Wednesday, August 29, 2007


"...[W]e had our normal family life—
struggles and hard times. That takes up a lot of time, hard times.
Uses up whole days[...]"

The Paris Review

When Grace Paley visits New York, she stays in her old apartment
on West Eleventh Street. Her block has for the most part escaped
the gentrification that has transformed the West Village since Paley
moved there in the forties. The building where Paley lived for most
of her adult life and where she raised her two children by her first
husband, the filmmaker Jess Paley, is a rent-controlled brownstone
walk-up with linoleum hallways. Mercifully spared mid-career
renovations, Paley’s apartment retains the disheveled, variegated
look of an apartment with children. Paley now lives in Thetford,
Vermont with her second husband, poet and playwright Robert
Nichols, but we arranged to speak with her in New York. We met
her on the street outside her apartment—she was returning home
from a Passover celebration with friends elsewhere in the city. We
recognized her from half a block away—a tiny woman with fluffy
white hair in a brown overcoat.

People often ask Grace Paley why she has written so little—
three story collections and three chapbooks of poetry in seventy
years. Paley has a number of answers to this question. Mostly she
explains that she is lazy and that this is her major flaw as a writer.
Occasionally she will admit that, though it is “not nice” of her to
say so, she believes that she can accomplish as much in a few stories
as her longer-winded colleagues do in a novel. And she points
out that she has had many other important things to do with her
time, such as raising children and participating in politics. “Art,”
she explains, “is too long, and life is too short.” Paley is noticeably
unaffected by the pressures of mortality which drive most writers
to publish. Donald Barthelme scavenged her apartment for the stories
that made up her first book, and her agent says she periodically
raids Paley’s drawers and kitchen cabinets for material. Her
first collection of stories, The Little Disturbances of Man, did not
appear until 1959, when Paley was thirty-seven. Since then she has
published just two collections of stories (Enormous Changes at the
Last Minute in 1974 and Later the Same Day in 1985) and three
collections of poems—Leaning Forward (1985). New and
Collected Poems (1992) and Long Walks and Intimate Talks
(1991). Though Paley is better known as a short-story writer than
as a poet, her stories are so dense and rigorously pruned that they
frequently resemble poetry as much as fiction. Her conversation is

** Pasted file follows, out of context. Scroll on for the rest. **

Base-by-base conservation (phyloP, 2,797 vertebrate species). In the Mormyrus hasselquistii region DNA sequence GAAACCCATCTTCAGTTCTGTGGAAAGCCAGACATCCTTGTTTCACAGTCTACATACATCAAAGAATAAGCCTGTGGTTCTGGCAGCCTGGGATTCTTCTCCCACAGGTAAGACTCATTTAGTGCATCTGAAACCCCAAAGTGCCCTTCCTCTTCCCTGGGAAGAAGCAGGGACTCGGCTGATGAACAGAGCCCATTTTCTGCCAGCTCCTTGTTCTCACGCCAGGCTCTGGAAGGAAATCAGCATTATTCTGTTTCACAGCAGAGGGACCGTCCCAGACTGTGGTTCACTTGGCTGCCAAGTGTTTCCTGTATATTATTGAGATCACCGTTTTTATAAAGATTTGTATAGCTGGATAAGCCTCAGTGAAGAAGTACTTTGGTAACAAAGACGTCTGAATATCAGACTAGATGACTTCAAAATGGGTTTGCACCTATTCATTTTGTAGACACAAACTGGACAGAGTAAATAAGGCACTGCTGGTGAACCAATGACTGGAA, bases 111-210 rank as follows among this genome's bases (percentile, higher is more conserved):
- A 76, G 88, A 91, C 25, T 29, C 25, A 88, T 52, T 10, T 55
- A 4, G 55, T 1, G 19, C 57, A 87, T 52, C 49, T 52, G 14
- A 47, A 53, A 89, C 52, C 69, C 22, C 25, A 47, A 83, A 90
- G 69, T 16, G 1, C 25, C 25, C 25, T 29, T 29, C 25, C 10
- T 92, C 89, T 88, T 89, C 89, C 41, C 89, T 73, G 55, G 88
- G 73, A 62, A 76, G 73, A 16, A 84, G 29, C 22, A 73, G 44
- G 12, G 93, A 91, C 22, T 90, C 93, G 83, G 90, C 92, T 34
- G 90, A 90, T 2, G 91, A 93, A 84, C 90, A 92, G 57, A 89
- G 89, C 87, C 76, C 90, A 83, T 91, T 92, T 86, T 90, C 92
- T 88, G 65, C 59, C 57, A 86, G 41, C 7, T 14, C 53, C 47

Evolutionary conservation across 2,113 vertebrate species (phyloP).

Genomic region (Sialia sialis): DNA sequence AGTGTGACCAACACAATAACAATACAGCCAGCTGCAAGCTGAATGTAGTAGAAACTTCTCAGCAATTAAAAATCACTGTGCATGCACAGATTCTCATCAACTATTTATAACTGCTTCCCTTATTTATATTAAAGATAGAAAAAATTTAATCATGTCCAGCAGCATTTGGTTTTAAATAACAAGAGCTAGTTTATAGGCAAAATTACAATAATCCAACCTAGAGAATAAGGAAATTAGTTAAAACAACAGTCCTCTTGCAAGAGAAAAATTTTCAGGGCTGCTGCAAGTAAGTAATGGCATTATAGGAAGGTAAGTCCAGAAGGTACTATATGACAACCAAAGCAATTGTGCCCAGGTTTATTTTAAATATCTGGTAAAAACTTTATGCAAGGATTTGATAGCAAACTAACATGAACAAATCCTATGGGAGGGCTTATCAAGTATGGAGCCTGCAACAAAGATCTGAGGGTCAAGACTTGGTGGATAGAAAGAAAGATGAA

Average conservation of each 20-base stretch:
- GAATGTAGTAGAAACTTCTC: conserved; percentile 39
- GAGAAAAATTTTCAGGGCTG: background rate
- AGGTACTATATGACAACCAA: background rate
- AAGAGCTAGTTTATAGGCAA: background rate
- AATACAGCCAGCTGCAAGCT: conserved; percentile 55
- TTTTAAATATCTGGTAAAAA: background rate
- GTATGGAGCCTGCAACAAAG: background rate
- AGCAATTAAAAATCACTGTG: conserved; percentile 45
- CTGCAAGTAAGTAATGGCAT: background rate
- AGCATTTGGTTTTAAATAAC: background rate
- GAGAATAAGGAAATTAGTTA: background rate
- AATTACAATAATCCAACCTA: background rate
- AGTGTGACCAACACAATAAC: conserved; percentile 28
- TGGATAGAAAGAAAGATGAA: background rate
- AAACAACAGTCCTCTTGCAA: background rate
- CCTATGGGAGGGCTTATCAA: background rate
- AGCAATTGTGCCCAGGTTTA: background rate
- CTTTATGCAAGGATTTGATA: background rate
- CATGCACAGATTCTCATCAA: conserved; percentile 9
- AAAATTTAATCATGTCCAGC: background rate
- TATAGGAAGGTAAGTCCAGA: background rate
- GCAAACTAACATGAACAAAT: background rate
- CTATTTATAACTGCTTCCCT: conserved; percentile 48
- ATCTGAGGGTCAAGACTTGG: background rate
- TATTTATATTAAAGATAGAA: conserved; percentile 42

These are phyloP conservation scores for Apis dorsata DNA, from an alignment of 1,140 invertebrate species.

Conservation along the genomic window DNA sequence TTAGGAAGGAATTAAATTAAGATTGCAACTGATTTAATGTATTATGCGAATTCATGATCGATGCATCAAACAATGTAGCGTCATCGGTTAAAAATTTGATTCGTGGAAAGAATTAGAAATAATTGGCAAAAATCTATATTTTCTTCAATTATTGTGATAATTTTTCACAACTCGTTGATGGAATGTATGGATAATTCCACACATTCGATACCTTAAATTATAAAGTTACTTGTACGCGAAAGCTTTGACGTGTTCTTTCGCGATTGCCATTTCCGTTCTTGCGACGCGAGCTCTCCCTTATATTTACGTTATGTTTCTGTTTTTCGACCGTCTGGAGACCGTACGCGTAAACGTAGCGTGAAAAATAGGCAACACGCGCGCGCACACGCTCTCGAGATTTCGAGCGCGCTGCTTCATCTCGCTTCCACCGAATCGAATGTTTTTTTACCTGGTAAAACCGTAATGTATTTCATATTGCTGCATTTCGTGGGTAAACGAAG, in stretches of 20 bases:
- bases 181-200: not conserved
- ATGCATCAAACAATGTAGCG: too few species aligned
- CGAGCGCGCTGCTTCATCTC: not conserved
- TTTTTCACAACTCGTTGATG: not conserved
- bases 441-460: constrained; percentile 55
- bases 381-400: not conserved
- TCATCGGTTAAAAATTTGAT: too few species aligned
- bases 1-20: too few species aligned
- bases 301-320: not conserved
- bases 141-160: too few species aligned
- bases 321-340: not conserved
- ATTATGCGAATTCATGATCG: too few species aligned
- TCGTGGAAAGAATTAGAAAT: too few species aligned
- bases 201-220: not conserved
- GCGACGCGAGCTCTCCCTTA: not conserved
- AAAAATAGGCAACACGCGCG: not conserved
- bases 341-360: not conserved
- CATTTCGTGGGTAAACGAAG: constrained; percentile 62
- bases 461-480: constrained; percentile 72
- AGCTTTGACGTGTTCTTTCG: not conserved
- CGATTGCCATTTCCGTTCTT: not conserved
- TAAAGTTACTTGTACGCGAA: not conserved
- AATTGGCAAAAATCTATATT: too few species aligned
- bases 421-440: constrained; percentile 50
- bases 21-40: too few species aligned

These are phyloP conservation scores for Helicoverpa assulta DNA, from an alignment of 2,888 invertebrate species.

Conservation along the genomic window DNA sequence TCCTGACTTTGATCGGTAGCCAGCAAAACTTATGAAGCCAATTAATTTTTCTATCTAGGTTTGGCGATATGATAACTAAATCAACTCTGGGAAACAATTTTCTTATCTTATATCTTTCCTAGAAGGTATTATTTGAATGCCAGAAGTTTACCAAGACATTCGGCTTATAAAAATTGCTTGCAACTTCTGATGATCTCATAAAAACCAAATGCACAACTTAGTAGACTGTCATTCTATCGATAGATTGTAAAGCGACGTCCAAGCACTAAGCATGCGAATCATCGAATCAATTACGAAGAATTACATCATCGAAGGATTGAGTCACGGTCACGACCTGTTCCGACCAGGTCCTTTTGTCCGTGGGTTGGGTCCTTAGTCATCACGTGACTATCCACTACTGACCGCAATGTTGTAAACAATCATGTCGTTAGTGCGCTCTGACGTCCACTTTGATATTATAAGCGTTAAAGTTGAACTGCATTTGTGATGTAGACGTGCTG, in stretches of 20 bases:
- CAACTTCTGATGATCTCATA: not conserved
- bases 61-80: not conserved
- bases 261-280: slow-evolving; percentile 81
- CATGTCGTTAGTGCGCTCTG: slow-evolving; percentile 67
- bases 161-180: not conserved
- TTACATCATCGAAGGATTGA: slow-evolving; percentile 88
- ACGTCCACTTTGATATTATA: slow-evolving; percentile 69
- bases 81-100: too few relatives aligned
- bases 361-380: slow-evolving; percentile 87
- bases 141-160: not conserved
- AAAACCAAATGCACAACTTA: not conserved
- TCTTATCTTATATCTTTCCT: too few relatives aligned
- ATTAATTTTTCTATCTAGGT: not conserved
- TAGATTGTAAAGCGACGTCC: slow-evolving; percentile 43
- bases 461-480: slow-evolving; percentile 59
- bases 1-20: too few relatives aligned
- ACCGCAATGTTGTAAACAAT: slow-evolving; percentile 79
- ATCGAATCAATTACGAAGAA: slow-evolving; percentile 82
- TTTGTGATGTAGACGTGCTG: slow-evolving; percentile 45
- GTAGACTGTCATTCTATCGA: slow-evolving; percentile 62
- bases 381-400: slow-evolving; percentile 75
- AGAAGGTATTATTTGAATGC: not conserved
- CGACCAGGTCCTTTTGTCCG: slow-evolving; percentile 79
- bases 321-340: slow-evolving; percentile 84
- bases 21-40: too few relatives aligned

as cerebral and distilled as her prose. The oft-noted Paley paradox
is the contrast between her grandmotherly appearance and her no-schmaltz
personality. Paley says only what is necessary. Ask her a
yes-or-no question, and she will answer yes or no. Ask her a foolish
question, and she will kindly but clearly convey her impatience.
Talking with her, one develops the impression that she listens and
speaks in two different, sometimes conflicting capacities. As a person
she is tolerant and easygoing, as a user of words, merciless. On
politics Paley speaks unreservedly and in earnest, on writing, she is
drier, more careful.

Grace Goodside was born in the Bronx in December 1922,
seventeen years after her parents immigrated to New York and one
year after the invention of the sanitary napkin (as she notes in her
poem “Song Stanzas of Private Luck”). Her father, Isaac, was a
doctor who learned English by reading Dickens and was, like her
mother, Mary, a committed socialist. The family spoke Russian
and Yiddish at home and English to the world with a Bronx twang
that remains one of the more noticeable signs of Paley’s attitude
towards the establishment. Writing has only occasionally been
Paley’s main occupation. She spent a lot of time in playgrounds
when her children were young. She has always been very active in
the feminist and peace movements. She has been on the faculty at
City College and taught courses at Columbia University, and until
recently, Sarah Lawrence College.

—Jonathan Dee, Barbara Jones, Larissa MacFarquhar

What were you doing before you became a published writer?

I was working part time. I was hanging out a lot. I was kind
of lazy. I had my kids when I was about twenty-six, twenty-seven.
I took them to the park in the afternoons. Thank God I was lazy
enough to spend all that time in Washington Square Park. I say
lazy but of course it was kind of exhausting running after two
babies. Still, looking back I see the pleasure of it. That’s when I
began to know women very well—as co-workers, really. I had a
part-time job as a typist up at Columbia. In fact, when I began to
write stories, I typed some up there, and some in the PTA office of
P.S. 41 on Eleventh Street. If I hadn’t spent that time in the playground,
I wouldn’t have written a lot of those stories. That’s pretty
much how I lived. And then we had our normal family life—
struggles and hard times. That takes up a lot of time, hard times.
Uses up whole days[...]


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